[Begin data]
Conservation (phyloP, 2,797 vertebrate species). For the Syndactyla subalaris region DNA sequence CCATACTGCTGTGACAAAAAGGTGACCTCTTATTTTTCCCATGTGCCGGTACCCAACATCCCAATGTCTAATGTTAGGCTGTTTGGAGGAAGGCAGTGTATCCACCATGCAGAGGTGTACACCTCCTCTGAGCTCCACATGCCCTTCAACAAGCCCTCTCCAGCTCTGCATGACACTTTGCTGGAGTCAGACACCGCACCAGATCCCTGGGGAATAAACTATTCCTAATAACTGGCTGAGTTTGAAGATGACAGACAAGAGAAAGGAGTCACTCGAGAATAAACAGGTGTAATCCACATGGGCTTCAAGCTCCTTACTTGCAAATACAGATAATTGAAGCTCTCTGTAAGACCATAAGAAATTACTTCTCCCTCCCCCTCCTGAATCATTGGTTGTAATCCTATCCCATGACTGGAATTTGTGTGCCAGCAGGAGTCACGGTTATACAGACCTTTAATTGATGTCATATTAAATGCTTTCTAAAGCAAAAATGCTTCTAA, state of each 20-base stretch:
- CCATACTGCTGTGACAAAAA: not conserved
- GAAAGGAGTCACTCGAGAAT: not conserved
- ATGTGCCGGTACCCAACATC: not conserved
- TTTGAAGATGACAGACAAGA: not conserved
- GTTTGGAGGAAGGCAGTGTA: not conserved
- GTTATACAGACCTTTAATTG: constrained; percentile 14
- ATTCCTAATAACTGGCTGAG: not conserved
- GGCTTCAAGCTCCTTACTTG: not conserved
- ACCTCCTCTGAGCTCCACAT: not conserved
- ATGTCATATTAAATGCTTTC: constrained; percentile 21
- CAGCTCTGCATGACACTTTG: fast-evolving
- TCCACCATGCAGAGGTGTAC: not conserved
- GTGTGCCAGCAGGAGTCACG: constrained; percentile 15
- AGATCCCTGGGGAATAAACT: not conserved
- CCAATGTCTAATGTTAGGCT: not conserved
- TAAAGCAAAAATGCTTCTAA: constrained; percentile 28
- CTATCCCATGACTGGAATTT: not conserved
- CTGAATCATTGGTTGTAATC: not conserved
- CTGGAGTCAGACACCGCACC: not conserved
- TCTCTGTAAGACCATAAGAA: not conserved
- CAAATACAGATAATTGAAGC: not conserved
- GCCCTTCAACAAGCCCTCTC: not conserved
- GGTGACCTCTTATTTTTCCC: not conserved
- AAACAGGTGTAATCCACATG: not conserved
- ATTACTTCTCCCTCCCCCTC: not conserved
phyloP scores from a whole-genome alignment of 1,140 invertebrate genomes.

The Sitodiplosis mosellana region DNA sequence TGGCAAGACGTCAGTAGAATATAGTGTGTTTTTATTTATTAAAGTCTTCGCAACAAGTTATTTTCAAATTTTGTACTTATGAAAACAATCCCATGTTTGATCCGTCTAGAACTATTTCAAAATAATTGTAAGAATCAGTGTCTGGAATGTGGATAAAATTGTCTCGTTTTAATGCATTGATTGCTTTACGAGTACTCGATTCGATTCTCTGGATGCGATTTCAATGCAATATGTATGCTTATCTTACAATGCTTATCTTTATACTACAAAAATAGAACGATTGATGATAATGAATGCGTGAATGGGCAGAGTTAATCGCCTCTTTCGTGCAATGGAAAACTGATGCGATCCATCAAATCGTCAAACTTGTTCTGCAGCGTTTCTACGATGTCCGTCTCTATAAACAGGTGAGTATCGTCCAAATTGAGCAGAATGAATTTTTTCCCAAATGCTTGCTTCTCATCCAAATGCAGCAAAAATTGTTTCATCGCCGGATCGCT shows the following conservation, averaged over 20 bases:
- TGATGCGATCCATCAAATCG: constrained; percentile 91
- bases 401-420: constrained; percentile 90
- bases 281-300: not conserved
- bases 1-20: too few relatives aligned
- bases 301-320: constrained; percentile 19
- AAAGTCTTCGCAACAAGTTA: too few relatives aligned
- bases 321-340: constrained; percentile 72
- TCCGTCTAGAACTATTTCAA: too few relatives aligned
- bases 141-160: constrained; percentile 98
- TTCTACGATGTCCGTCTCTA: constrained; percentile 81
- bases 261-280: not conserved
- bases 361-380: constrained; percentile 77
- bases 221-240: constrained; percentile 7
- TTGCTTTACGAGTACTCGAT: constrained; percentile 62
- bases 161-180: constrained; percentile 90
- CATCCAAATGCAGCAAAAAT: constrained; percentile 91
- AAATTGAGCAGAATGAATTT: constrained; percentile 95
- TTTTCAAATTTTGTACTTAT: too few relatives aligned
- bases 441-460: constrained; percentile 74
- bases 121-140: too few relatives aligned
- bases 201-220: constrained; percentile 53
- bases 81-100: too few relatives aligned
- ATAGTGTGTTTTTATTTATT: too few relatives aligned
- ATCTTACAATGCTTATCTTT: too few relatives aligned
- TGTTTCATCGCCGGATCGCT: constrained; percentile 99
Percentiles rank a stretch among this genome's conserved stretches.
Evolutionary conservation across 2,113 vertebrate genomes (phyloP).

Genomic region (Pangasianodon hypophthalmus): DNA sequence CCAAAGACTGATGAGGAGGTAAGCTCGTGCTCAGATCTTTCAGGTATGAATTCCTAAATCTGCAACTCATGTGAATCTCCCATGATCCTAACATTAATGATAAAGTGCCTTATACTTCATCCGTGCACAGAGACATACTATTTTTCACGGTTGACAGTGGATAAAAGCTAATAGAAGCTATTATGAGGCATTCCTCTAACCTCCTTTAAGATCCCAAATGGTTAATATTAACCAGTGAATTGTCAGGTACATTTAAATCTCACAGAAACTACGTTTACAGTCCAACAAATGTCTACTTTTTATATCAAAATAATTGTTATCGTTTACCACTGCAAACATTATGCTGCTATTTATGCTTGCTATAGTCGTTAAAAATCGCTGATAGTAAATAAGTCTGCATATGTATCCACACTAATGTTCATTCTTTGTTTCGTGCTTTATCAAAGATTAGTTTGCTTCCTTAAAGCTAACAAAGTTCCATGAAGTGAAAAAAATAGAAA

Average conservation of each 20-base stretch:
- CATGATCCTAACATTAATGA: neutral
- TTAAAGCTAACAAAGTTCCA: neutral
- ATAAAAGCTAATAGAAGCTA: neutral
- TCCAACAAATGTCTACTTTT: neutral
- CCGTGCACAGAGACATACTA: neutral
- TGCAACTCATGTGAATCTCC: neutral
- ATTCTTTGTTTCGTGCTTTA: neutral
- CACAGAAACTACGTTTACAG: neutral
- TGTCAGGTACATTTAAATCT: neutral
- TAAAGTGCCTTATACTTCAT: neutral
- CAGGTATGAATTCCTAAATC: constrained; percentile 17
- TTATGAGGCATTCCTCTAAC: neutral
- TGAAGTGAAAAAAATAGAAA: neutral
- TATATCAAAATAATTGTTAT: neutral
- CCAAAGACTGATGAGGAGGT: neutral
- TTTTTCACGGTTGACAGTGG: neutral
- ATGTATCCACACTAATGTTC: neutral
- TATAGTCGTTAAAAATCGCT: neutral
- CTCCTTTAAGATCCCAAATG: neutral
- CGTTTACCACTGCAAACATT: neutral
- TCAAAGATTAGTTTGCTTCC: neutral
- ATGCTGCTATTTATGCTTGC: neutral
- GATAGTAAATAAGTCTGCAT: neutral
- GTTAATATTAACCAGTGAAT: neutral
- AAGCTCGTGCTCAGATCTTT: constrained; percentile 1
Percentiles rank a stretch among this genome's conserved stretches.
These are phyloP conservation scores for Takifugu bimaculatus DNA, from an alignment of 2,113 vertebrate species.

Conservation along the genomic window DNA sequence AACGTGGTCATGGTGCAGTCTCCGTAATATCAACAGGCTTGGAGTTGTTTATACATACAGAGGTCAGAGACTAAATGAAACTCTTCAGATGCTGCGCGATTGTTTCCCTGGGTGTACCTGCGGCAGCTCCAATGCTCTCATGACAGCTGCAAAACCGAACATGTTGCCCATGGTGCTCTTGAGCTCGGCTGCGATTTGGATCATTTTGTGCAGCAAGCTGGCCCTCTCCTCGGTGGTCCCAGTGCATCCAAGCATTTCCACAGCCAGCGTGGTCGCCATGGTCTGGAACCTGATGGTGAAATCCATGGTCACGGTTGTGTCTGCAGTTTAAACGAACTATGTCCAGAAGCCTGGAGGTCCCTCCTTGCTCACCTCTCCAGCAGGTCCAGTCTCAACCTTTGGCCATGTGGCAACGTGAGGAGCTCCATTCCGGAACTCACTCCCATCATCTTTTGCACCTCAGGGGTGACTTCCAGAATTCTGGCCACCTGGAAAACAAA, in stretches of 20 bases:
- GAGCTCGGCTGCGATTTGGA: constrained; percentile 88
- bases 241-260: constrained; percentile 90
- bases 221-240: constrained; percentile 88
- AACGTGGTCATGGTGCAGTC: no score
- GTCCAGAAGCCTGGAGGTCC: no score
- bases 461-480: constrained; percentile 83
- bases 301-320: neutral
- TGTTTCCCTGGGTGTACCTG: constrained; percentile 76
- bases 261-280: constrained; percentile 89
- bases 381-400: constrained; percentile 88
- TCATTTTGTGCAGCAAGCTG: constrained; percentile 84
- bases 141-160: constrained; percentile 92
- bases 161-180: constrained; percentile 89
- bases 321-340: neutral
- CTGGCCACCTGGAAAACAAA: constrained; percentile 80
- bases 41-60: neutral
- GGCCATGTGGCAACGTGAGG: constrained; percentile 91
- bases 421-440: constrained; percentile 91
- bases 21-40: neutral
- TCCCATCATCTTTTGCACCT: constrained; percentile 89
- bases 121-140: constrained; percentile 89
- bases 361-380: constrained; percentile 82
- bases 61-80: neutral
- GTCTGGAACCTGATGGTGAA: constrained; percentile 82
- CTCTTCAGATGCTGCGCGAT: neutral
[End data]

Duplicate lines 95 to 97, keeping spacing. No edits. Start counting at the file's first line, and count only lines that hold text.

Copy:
- bases 381-400: constrained; percentile 88
- TCATTTTGTGCAGCAAGCTG: constrained; percentile 84
- bases 141-160: constrained; percentile 92